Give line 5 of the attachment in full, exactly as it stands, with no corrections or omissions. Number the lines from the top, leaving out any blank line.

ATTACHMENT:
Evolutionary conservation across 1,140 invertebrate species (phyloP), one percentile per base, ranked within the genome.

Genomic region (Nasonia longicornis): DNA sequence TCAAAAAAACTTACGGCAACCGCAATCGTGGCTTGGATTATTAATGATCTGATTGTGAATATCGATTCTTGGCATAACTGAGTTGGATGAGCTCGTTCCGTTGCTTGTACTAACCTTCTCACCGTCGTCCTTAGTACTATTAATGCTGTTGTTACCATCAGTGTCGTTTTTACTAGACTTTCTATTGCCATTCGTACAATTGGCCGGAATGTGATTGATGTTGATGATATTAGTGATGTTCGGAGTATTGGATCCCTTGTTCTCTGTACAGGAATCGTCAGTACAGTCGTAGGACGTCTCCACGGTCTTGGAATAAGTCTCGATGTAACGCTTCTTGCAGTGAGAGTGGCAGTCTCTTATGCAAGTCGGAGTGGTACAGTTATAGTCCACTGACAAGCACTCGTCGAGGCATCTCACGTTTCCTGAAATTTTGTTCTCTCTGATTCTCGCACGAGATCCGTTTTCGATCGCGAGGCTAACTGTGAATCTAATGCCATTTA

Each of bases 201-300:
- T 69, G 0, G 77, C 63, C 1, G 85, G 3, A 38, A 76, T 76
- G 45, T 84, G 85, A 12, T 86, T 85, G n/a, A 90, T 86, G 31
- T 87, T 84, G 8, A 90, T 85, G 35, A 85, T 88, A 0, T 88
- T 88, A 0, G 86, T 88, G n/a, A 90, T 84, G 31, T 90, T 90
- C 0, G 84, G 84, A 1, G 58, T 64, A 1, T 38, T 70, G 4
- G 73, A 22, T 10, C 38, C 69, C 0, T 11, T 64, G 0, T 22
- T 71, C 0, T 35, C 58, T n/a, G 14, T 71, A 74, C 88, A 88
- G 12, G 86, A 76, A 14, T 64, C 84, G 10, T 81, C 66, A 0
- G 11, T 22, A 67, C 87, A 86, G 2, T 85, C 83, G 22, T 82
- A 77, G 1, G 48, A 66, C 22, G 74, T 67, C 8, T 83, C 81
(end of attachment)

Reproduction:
- G 45, T 84, G 85, A 12, T 86, T 85, G n/a, A 90, T 86, G 31